Leather bound books can become tender at the hinges of the front and back covers where the leather covering is at its thinnest. One or both hinges can split, eventually leading to the covers becoming detached. Sometimes the spine or parts of the spine can become detached as a result of this. This is especially common in 19th Century bindings. Headcaps (the top and bottom of the spine) are also vulnerable as the upper headcap is often the place that a book is grasped when pulling it from a bookshelf, whilst the lower headcap is the area that receives the most wear when the book is returned to the shelf. These can become worn away, precipitating the disintegration of the spine.

Any of these problems can be remedied by a process known as 'rebacking' where the spine of the book is carefully removed (where possible), the leather closest to the hinges on the covers lifted and a new piece of leather inserted to create a new spine. The lifted leather is then carefully pasted down again and the original spine if reusable, is pasted onto the new spine. Missing areas of leather on the spine are then re-tooled in gold to closely match the original, the inside (paper) hinges are then replaced with a strip of paper chosen to closely match the original endpaper and the edges and corners of the binding if frayed or rubbed, are reconsolidated to provide a hard and durable finish.

It is not always possible to save the original spines of leather bound books as sometimes the leather is just too worn and friable to lift without it crumbling. Sometimes the original spine may have become detached in years gone by and is lost. In either case, I endeavour to sympathetically re-tool the new spine in gold to closely match the style and look of the original, the end result retaining the aesthetic 'feel' of the book, commensurate with its age.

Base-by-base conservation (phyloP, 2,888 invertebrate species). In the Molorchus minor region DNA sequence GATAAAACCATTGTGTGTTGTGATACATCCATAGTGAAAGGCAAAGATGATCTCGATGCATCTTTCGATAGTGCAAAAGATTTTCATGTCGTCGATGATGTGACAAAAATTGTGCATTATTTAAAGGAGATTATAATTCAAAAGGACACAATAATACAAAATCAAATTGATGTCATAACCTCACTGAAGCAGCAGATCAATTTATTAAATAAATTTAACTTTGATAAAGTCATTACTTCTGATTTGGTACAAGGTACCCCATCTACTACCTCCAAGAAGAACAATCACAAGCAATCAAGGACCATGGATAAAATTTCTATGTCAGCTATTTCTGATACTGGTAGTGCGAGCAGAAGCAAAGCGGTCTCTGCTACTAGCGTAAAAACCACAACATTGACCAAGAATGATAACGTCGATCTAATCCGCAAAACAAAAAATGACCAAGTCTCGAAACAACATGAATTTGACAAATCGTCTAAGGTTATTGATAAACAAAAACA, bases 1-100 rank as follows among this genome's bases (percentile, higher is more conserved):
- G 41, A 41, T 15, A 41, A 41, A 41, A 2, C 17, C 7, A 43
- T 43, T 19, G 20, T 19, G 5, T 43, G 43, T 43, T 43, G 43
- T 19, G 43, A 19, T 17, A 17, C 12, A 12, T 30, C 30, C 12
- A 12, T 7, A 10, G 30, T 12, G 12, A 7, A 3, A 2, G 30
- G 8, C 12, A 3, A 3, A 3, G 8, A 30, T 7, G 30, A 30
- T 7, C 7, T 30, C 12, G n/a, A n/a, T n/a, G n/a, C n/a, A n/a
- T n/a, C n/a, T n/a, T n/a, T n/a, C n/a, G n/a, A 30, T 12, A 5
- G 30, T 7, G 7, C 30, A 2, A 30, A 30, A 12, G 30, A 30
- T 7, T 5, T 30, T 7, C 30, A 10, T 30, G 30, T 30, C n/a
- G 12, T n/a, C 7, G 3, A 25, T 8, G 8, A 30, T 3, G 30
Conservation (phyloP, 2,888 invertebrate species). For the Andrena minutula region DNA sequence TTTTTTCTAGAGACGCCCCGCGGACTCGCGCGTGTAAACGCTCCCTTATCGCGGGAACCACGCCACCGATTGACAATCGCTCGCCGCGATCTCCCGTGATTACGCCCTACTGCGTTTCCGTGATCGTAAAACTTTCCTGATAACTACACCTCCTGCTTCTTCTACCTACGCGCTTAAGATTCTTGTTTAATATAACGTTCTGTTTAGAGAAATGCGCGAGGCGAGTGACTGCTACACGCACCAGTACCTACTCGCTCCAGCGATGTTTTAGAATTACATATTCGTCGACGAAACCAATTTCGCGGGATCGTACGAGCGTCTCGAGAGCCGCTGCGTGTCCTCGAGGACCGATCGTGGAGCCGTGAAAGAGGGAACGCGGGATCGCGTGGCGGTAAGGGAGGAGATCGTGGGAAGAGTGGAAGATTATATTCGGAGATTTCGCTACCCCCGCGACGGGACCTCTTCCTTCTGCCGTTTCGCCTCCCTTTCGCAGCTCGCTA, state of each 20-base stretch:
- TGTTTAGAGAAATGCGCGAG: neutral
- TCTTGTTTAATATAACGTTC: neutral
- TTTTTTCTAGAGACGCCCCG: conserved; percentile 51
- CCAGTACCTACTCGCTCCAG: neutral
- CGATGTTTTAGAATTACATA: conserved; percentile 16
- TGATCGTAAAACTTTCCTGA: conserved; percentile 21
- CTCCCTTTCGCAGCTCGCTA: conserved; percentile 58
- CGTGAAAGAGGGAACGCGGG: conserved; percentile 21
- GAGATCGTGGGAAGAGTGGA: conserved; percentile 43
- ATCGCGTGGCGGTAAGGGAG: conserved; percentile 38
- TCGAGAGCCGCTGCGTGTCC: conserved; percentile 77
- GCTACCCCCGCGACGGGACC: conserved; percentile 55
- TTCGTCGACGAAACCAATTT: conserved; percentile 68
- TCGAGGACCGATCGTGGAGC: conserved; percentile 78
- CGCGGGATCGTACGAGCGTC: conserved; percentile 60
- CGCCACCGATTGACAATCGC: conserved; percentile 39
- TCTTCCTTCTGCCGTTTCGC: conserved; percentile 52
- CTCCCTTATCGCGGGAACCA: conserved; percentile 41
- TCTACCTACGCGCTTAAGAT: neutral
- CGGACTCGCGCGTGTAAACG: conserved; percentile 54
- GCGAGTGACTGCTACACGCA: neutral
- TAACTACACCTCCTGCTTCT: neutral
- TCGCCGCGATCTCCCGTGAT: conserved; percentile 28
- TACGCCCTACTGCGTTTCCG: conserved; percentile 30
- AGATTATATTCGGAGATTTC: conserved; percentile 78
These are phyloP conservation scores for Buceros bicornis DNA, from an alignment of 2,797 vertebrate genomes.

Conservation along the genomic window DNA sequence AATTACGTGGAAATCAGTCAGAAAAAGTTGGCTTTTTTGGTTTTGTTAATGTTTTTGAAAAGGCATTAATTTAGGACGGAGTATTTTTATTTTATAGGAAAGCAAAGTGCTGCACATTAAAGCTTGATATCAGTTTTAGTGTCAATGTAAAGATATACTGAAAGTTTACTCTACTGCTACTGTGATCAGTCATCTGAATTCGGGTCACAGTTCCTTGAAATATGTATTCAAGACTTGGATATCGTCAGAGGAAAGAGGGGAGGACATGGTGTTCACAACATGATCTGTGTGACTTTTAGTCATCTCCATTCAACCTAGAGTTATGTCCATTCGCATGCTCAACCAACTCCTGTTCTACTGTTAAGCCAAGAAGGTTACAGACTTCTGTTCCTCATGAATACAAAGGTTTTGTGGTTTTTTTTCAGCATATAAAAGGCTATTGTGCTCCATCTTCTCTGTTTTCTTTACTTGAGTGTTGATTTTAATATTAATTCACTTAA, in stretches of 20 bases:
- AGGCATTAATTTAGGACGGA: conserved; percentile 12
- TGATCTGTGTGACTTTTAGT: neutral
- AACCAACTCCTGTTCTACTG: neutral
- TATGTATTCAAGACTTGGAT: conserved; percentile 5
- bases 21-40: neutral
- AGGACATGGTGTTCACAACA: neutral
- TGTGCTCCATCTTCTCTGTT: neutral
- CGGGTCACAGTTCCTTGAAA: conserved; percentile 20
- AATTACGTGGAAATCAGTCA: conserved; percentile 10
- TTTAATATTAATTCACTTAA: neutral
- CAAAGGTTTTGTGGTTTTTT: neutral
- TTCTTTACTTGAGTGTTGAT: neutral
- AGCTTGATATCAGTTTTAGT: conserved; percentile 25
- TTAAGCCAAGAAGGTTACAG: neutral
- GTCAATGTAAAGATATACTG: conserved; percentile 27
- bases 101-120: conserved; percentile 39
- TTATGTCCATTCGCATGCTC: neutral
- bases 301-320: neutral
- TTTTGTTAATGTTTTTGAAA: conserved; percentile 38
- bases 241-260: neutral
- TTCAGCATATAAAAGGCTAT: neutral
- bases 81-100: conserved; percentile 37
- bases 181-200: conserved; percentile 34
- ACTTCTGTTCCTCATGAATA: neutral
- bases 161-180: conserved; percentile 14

These examples show 'before' and 'after' images of the process outlined above.
The images can be clicked to show larger versions.

Shrewsbury Leather Binding1 Shrewsbury Leather Binding2 Shrewsbury Leather Binding3 Terence Leather Binding1 Terence Leather Binding2 Terence Leather Binding3 Register Leather Binding1 Register Leather Binding2


The corners of leather bindings are another vulnerable spot where the combination of very thin leather and years of being banged or rubbed against bookshelves can cause the leather covering to tear and crumble and the fabric of the cover to become heavily worn away.

It is often possible to repair the corners of books damaged in this way by lifting the remaining leather at the

corners, rebuilding the tips of the covers and then re-covering them in new leather to match the original which is then pasted back down. Gold or blind-tooled lines (where originally present), can be re-tooled over the new leather to match the original, resulting in a near-invisible repair.

These examples show 'before' and 'after' images of this process.
The images can be clicked to show larger versions.

La Cuisiniere Corner1 La Cuisiniere Corner2 Machiavelli Corner1 Machiavelli Corner2

On some leather bindings, it is possible to only repair a split hinge or damaged headcap without disturbing the rest of the binding. This is a more difficult process which is only possible on certain types of binding. These kinds of repairs offer an aesthetic solution to the damage, but offer little long term structural integrity as the new leather has to be pared very thin in order to create an unobtrusive result.

Nevertheless, I am happy to offer a quotation for this kind of repair where the quality of the original binding is such that it would be undesirable to damage the rest of an otherwise intact binding, in order to repair it.

Sussex Book Restoration–––––Tel: +44 (0)1273 230532–––––Email: Sussex Book Restoration


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